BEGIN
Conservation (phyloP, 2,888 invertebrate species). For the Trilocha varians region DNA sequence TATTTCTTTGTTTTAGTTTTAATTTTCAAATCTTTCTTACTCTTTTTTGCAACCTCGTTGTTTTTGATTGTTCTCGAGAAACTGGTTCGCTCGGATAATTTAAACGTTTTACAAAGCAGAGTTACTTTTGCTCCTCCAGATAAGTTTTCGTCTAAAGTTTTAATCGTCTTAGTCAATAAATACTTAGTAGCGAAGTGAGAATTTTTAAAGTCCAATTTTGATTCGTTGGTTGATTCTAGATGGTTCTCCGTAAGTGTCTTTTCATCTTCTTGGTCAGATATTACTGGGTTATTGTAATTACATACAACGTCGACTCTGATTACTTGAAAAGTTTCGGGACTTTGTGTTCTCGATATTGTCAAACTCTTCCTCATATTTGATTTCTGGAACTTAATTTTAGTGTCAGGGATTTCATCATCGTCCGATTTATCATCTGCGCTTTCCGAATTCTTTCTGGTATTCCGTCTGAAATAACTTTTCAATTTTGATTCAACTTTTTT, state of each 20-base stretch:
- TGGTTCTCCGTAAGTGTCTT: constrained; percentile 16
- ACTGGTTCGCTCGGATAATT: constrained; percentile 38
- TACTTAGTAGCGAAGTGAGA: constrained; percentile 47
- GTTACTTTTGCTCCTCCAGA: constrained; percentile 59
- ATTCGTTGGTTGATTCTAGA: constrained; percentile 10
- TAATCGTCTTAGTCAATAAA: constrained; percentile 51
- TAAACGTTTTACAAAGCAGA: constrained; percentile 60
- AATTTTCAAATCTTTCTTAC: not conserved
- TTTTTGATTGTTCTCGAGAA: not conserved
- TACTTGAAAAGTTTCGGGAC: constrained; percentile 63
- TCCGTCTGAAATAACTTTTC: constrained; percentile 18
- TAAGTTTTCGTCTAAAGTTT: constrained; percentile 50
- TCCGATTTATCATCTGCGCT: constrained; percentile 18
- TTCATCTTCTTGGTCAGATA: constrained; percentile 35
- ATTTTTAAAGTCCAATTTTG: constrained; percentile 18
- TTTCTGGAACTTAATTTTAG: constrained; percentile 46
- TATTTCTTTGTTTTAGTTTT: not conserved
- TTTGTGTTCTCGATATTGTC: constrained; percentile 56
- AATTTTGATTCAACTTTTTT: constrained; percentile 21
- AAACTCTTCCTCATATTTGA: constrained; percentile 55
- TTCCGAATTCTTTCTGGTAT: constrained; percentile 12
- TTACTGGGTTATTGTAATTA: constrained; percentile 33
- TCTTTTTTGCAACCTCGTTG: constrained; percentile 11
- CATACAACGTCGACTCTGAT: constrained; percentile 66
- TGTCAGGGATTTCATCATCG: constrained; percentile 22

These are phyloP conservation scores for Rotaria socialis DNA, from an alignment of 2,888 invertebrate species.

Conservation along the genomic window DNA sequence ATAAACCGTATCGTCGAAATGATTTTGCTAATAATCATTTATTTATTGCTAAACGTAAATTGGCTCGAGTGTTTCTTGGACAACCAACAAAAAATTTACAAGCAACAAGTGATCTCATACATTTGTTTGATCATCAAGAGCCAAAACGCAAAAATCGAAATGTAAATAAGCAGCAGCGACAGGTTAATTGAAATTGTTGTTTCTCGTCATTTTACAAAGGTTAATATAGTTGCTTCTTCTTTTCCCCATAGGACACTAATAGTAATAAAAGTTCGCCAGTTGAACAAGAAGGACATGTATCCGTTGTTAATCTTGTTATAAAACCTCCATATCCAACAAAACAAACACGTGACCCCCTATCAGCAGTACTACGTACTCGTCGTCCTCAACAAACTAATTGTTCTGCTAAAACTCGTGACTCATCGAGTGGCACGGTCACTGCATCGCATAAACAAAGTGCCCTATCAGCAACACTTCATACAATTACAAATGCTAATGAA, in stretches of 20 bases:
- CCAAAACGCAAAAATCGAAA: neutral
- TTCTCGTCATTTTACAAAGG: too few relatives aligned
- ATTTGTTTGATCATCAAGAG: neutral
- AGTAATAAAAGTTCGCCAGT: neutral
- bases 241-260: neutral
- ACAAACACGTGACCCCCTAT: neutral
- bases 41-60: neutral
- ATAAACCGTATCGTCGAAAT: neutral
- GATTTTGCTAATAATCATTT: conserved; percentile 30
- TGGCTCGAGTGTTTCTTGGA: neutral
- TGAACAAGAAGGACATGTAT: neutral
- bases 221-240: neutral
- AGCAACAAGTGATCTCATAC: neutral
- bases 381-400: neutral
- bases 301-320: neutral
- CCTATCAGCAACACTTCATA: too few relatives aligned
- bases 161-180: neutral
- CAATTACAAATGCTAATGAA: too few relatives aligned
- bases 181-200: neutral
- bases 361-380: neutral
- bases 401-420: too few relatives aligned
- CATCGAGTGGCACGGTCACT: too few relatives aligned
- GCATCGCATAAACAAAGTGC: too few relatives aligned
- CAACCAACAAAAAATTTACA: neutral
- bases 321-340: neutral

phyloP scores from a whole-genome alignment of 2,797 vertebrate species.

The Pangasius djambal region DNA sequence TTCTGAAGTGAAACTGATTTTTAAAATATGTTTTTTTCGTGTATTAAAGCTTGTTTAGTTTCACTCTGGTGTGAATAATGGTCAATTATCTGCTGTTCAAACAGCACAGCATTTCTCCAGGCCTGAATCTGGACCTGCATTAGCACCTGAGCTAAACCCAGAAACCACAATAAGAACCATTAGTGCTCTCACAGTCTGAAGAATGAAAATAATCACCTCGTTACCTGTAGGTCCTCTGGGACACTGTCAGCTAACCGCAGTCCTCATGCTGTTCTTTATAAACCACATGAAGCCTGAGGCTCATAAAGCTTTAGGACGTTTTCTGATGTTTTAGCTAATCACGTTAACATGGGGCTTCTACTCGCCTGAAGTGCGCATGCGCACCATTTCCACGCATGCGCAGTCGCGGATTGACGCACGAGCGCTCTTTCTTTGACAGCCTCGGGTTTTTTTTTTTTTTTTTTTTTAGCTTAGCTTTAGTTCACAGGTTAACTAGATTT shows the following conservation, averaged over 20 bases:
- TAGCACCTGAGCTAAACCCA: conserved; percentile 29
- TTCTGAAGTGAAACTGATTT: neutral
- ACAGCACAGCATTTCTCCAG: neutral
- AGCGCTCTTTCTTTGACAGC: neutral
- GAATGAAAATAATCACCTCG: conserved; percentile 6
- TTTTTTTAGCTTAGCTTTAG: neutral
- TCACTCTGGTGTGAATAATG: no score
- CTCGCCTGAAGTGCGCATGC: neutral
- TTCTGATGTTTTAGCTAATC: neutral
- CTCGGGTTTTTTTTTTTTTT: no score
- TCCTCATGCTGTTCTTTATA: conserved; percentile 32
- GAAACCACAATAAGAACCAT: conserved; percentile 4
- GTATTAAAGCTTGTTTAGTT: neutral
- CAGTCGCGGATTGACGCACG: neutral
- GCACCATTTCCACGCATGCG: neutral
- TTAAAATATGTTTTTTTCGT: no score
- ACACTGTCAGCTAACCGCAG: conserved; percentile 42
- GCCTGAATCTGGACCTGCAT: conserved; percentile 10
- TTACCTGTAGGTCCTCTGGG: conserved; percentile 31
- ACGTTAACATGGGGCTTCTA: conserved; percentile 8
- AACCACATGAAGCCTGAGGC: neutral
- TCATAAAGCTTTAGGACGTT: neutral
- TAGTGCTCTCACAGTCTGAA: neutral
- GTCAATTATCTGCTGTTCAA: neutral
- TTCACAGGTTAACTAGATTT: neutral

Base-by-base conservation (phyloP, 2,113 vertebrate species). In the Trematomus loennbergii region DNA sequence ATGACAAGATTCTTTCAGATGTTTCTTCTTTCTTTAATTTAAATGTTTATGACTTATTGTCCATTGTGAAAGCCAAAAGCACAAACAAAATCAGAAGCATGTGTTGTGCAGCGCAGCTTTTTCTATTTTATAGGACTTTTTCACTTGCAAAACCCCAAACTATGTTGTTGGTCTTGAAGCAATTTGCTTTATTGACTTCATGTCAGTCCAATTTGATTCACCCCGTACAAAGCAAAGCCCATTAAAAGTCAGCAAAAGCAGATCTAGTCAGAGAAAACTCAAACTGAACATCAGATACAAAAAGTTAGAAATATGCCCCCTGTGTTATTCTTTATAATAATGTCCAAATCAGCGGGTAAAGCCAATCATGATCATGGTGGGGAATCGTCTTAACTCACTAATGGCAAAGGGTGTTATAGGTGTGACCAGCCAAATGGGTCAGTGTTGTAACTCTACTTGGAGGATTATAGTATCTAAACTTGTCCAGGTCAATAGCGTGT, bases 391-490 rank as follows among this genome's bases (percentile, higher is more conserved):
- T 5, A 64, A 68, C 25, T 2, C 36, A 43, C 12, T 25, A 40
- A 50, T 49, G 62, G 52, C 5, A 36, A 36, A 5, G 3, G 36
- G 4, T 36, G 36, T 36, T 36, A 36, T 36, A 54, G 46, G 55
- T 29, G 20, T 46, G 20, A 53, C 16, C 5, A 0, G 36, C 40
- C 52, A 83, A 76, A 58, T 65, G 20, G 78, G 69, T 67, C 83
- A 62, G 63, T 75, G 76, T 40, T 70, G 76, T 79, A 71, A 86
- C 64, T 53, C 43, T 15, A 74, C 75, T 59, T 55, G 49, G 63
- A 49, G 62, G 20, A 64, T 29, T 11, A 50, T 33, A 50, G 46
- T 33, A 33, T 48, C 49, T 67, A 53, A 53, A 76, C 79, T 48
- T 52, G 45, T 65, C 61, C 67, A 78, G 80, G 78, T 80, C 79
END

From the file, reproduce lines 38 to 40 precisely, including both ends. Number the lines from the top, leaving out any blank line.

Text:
- TGGCTCGAGTGTTTCTTGGA: neutral
- TGAACAAGAAGGACATGTAT: neutral
- bases 221-240: neutral